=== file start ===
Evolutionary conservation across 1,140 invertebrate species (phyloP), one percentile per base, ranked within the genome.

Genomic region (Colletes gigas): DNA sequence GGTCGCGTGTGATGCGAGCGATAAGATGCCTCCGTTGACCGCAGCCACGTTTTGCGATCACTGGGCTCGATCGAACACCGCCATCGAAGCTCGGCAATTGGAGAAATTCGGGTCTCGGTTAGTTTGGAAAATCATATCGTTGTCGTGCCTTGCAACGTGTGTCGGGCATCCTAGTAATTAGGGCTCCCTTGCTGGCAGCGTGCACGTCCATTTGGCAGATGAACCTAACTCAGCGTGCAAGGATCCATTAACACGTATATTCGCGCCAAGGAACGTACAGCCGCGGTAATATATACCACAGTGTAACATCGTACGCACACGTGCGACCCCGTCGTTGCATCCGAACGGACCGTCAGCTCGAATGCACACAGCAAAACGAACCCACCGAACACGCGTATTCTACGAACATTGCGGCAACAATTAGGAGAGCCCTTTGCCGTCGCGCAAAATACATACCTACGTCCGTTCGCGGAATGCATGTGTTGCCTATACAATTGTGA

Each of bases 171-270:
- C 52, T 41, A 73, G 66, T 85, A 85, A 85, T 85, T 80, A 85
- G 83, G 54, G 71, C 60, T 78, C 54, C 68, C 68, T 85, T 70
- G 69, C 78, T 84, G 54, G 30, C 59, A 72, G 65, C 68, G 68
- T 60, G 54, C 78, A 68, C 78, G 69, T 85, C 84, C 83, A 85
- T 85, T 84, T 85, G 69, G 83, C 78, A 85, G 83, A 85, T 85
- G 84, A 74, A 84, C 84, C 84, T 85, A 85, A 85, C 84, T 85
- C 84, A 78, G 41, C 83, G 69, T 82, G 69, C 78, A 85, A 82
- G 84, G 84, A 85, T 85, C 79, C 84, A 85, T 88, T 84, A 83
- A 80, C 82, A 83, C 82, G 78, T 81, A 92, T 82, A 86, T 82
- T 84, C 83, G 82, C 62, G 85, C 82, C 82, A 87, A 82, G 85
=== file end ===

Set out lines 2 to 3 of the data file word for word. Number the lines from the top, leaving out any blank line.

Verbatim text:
Genomic region (Colletes gigas): DNA sequence GGTCGCGTGTGATGCGAGCGATAAGATGCCTCCGTTGACCGCAGCCACGTTTTGCGATCACTGGGCTCGATCGAACACCGCCATCGAAGCTCGGCAATTGGAGAAATTCGGGTCTCGGTTAGTTTGGAAAATCATATCGTTGTCGTGCCTTGCAACGTGTGTCGGGCATCCTAGTAATTAGGGCTCCCTTGCTGGCAGCGTGCACGTCCATTTGGCAGATGAACCTAACTCAGCGTGCAAGGATCCATTAACACGTATATTCGCGCCAAGGAACGTACAGCCGCGGTAATATATACCACAGTGTAACATCGTACGCACACGTGCGACCCCGTCGTTGCATCCGAACGGACCGTCAGCTCGAATGCACACAGCAAAACGAACCCACCGAACACGCGTATTCTACGAACATTGCGGCAACAATTAGGAGAGCCCTTTGCCGTCGCGCAAAATACATACCTACGTCCGTTCGCGGAATGCATGTGTTGCCTATACAATTGTGA

Each of bases 171-270: